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People First


The use of laws to create obstacles for government in development matters, create political problems, and benefit personally, has become the bane of present day society. Recently, a court in Himachal Pradesh has even asked a litigious organisation to provide its particulars to prove its impartiality of motive.
It must not be forgotten that the legislative bodies make the laws, while the courts interpret them. As such, when courts are compelled to pass judgements based on what might be described as inconvenient or obsolete laws, the government should take steps to reform or retract such legislation, rather than try and squeeze the reality into make-believe pronouncements. In fact, fresh legislation ought to be brought to deal with such situations, because times and circumstances are changing fast. The good of the people has to be placed above everything else.
There are certain concepts in the name of which people – mostly the poor and marginalised – are made to endure considerable suffering. The environment, town-planning, aesthetics, etc., have become catch-all ways to pursue sectional interests against which none may stand. It is the belief of some that by making a society ‘seem’ developed, it would become so, when the models they are seeking to emulate have been through several stages of evolution, few of which can be leap-frogged in a revolutionary kind of manner. This does not mean, of course, that the environment, etc., are not important, but the priorities have to be set by those given the responsibility under the system, and not so much by various kinds of lobbies whose motivations are not entirely transparent.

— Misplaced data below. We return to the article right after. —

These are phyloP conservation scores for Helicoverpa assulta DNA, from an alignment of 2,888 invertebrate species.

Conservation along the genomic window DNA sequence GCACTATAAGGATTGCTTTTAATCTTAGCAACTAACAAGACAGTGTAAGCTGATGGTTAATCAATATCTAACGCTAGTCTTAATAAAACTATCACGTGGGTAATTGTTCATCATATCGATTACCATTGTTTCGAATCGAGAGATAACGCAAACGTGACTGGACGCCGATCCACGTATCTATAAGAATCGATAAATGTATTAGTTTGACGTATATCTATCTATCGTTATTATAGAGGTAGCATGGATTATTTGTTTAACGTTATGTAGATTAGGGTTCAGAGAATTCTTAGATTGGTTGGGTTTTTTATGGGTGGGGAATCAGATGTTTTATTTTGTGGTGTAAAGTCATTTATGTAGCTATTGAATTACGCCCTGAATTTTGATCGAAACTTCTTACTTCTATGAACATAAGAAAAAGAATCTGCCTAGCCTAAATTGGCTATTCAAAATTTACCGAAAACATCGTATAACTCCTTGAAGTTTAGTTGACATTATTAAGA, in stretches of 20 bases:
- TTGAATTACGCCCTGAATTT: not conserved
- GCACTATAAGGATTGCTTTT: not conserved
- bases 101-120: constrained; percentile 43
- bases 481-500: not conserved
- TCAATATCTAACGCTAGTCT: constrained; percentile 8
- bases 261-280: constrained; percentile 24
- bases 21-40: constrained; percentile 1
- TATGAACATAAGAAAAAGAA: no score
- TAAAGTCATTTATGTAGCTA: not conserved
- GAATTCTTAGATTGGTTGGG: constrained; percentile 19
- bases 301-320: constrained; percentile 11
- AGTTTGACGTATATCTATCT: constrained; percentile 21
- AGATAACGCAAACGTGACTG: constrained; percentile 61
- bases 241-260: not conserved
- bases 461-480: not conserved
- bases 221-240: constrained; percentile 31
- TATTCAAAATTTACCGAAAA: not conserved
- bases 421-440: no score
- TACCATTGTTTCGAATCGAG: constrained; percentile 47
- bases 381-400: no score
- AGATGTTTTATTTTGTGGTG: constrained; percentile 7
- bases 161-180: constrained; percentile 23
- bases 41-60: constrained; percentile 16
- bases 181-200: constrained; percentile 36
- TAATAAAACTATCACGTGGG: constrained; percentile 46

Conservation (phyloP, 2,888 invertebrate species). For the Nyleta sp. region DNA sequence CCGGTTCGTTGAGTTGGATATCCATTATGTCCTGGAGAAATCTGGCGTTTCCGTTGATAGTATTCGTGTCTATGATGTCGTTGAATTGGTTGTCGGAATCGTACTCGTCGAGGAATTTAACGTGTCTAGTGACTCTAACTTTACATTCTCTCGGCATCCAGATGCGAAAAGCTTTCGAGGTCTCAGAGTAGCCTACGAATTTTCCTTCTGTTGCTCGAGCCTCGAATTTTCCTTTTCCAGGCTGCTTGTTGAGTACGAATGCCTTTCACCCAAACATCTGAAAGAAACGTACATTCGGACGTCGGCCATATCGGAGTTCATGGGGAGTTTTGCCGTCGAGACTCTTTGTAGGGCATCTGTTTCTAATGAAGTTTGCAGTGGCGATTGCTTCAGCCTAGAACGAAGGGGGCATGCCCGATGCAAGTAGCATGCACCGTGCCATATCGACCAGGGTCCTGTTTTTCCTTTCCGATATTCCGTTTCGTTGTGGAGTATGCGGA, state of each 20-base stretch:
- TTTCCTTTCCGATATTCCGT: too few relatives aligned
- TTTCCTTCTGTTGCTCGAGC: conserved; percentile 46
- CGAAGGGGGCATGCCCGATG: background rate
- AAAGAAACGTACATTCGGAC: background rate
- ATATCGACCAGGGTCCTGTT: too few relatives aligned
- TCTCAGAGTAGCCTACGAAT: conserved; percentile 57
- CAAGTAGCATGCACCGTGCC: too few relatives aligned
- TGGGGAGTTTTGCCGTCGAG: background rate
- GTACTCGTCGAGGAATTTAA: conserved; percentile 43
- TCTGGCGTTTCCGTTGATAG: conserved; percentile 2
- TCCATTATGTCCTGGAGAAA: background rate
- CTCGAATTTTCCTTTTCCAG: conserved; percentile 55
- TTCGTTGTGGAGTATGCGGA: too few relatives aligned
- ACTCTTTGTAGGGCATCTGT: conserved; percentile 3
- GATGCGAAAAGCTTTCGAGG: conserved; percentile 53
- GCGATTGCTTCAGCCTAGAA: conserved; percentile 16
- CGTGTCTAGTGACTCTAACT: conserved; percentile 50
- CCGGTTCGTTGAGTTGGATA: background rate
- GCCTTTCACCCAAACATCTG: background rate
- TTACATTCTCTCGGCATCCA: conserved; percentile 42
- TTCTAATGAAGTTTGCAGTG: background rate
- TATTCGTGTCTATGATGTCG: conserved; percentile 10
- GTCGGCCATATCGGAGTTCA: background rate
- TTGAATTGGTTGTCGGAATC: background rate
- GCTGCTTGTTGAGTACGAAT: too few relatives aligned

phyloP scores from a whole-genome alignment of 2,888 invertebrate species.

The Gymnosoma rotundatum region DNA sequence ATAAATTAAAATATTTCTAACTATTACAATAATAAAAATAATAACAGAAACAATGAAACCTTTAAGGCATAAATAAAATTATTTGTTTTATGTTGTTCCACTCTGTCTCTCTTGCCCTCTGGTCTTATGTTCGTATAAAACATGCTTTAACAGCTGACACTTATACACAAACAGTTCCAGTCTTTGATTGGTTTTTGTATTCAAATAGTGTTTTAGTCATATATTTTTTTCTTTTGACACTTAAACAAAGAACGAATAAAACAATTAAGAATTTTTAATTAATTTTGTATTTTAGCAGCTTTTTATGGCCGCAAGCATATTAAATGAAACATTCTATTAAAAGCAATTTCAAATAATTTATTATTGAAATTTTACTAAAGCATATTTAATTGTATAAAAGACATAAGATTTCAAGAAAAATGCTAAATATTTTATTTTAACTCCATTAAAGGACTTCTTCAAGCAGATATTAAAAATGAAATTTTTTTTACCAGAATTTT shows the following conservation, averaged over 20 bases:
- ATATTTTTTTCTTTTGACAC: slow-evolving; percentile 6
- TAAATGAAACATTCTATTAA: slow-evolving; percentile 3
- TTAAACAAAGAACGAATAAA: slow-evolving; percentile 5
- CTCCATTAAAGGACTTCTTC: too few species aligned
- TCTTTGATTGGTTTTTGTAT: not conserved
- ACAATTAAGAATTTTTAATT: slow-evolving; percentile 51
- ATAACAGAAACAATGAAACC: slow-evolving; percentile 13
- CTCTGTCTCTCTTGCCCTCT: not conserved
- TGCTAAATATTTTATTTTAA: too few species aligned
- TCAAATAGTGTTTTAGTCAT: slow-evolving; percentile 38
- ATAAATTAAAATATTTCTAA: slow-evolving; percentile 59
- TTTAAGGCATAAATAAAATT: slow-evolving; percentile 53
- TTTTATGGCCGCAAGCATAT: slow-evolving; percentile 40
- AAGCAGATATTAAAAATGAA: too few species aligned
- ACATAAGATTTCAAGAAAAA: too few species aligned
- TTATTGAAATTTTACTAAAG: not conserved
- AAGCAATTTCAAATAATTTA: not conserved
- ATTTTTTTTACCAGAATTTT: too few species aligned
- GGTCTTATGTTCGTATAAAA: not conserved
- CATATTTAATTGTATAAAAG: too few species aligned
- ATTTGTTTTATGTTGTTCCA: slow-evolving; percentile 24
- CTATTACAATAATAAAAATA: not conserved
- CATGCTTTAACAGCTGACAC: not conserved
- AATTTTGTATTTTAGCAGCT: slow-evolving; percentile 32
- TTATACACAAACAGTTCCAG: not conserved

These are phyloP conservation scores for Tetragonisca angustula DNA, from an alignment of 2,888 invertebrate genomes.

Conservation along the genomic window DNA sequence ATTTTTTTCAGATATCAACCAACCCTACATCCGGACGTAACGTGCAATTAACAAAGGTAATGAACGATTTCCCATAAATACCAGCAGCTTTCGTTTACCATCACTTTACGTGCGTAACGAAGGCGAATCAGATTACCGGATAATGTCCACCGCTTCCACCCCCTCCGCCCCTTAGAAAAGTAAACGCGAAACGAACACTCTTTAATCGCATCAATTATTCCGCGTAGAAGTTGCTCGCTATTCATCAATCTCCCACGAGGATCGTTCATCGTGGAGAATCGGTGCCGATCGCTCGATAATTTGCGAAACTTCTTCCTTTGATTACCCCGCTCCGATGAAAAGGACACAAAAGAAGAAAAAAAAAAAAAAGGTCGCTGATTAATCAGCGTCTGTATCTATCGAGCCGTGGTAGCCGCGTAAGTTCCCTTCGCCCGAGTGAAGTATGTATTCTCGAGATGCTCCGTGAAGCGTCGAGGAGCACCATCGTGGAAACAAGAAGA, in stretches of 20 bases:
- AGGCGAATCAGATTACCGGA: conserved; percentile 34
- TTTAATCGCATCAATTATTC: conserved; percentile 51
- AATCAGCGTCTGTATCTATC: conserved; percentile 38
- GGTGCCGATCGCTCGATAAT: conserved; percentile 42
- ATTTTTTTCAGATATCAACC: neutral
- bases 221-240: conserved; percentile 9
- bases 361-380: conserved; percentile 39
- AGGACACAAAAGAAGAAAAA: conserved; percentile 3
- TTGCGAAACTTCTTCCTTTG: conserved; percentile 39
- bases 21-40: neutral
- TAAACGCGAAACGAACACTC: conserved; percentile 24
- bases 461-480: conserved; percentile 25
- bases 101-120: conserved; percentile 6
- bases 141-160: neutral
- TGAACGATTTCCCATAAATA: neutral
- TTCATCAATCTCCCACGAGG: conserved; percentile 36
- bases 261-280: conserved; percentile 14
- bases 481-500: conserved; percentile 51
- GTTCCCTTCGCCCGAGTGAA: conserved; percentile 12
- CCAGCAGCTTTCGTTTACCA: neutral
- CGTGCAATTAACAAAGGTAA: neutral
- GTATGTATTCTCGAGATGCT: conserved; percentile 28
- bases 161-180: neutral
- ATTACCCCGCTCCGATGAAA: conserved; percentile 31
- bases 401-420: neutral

In the case of the recent Uttarakhand High Court judgement, for instance, under which large scale demolitions took place across the state, the government was forced to bring an ordinance to prevent the large scale demolitions of thousands of homes belonging to the poor. However, a large number of people belonging to lower middle class areas are continuing to suffer. A well-meaning judgement disrupted the lives of lakhs of people because the regulations being sought to be enforced were mostly outdated. In innumerable cases, the people were not even aware of the violations and had inherited them from past owners. The widespread nature of encroachment – being interpreted in extreme ways in the present – was actually caused by the dereliction of duty and corruption of the very agencies seeking to enforce the judgement in the present.
It is the job of the political leadership to cut the Gordian knot by revising the laws so that relief can be provided where it is due. Otherwise, even though the firman may have been issued by the courts, the impact will be felt by those seeking votes in the elections.